Outlook: They "see only moderate decline" in moral standards, media and teen romance, "if not a world where things are holding steady."
Where they live and what their families look like: 71 percent are white, 17 percent are Hispanic and only 2 percent are black. They are more educated than average, while their family size is smaller than average, and they tend to live in the Northeast or on the west coast. Eighty percent are married, with 63 percent remaining in their first marriage. They are four times as likely to be Democrats as Republicans.
Reflection of their world view on their parenting: There is little prayer but lots of talking. More exposure to popular culture and technology. When advice is needed it's gotten from therapists, psychologists and counselors. They are reluctant to spank, and also hesitant to use punishments like grounding, scolding or taking away privileges. One similarity between the first two groups is telling, however: both Progressive and Faithful parents see themselves as less strict than their own parents were, and also closer to their children.
Who they are: A group that feels marginalized, reticent, unsure of themselves and their place in society. A group adrift.
Most important value: The "freedom of retreat," the report says. When asked what trait they most want to see in their children, only one-third consider honesty to be "absolutely essential," (compared to 83 percent of other parents), while just 6 percent say that about "generosity." In contrast twice as many Detached parents than other parents consider "valuing practical skills over book learning" as important.
What they and their families look like: Two-thirds are white, 17 percent are Hispanic and 10 percent are black. They are less educated than average, are likely to have just one child, and are evenly distributed around the country, with slightly more in the West-Northwest and the Mountain regions. Two-thirds are married, 54 percent still in their first marriage. They are as likely to be Democrats (28 percent) as Republicans (26 percent) "but politically they are most noted for the fact that 27 per- cent spurn political identification altogether, even the 'Independent' designation."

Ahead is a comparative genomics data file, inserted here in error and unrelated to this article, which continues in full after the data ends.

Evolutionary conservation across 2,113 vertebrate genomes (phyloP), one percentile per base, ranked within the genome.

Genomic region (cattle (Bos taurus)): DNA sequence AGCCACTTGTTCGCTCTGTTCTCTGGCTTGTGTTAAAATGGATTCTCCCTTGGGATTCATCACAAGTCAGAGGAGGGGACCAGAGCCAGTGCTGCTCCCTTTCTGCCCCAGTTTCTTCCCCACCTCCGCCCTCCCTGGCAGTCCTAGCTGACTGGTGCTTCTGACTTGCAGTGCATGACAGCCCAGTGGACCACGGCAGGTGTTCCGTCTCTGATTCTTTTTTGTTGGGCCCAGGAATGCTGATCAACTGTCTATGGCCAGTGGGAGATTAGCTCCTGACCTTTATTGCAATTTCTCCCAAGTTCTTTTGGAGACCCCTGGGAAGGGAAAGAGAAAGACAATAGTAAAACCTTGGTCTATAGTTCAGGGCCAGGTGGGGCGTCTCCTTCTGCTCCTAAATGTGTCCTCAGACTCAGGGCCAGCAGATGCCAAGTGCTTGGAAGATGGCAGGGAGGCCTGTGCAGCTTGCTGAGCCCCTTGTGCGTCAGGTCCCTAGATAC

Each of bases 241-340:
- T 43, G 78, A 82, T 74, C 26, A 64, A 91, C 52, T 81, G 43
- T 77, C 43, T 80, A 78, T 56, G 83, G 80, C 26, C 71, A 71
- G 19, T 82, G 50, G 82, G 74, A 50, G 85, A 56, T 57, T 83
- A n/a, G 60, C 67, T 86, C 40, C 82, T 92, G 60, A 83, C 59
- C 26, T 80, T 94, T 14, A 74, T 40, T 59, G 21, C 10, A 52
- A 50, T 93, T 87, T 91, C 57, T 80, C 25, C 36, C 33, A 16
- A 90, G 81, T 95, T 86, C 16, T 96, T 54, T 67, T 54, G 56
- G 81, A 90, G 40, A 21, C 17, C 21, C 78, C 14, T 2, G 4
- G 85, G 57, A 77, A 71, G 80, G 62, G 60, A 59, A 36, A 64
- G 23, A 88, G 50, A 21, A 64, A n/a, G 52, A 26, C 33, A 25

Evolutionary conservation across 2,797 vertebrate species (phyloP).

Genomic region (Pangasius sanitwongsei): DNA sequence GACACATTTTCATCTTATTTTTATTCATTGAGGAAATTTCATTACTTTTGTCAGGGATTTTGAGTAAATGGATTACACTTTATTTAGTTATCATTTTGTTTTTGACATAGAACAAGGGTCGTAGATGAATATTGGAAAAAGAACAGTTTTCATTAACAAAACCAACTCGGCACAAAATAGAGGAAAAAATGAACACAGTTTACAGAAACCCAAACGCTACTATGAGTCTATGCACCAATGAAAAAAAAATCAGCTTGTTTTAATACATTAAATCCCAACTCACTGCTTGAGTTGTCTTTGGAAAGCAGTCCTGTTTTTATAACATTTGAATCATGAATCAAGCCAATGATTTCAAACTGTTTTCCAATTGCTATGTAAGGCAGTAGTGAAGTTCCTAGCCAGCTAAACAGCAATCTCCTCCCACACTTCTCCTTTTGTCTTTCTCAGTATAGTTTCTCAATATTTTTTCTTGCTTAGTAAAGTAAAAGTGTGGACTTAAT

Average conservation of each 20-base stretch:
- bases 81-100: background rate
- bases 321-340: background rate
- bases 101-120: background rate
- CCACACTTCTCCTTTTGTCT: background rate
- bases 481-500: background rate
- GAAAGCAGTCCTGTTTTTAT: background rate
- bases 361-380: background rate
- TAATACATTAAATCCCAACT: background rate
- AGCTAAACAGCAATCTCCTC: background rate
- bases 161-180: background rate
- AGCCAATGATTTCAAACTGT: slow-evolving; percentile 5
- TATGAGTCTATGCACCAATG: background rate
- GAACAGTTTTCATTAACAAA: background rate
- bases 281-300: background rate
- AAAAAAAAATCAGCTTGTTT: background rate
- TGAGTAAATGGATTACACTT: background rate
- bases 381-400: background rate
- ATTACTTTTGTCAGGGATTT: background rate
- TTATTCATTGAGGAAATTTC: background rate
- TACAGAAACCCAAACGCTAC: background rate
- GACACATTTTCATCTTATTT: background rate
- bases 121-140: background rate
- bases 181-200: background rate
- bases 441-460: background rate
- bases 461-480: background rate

Outlook: Worried. They strongly disagree with the statement that "this is a great time to be bringing children into the world," but theirs seems to be regret for individual influence lost, not that of morality or God.
Reflection of their worldview in their parenting: are the least likely to believe they have the power to control their children's technology or the right to know their children's friends. "Their parenting strategy is to let kids be kids and let the cards fall where they may," the report says.
Who they are: While these parents share the low economic and educational levels of The Detached, they have far higher aspirations for their children. "They hope for much and invest even more," the report says, "pouring themselves fully into their families' futures."
What they and their families look like: About half are black (22 percent) or HIspanic (26 percent), 7 percent describe themselves as some other minority and 46 percent are white. They are less educated than the average parent, and 1 in four live below the poverty line. Fewer than two-thirds are currently married, many have never married, and they are more likely than any other group to be women.
Outlook: Optimistic. Their children will be better off than they were. They will do anything to make that happen.
Reflection of their worldview on their parenting: They "are as quick to spank or scold as they are to praise or reward good behavior." They are the most aggressive about making sure their kids get ahead, twice as likely as The Detached, for instance, to "invest heavily in providing opportunities to give their children a competitive advantage down the road."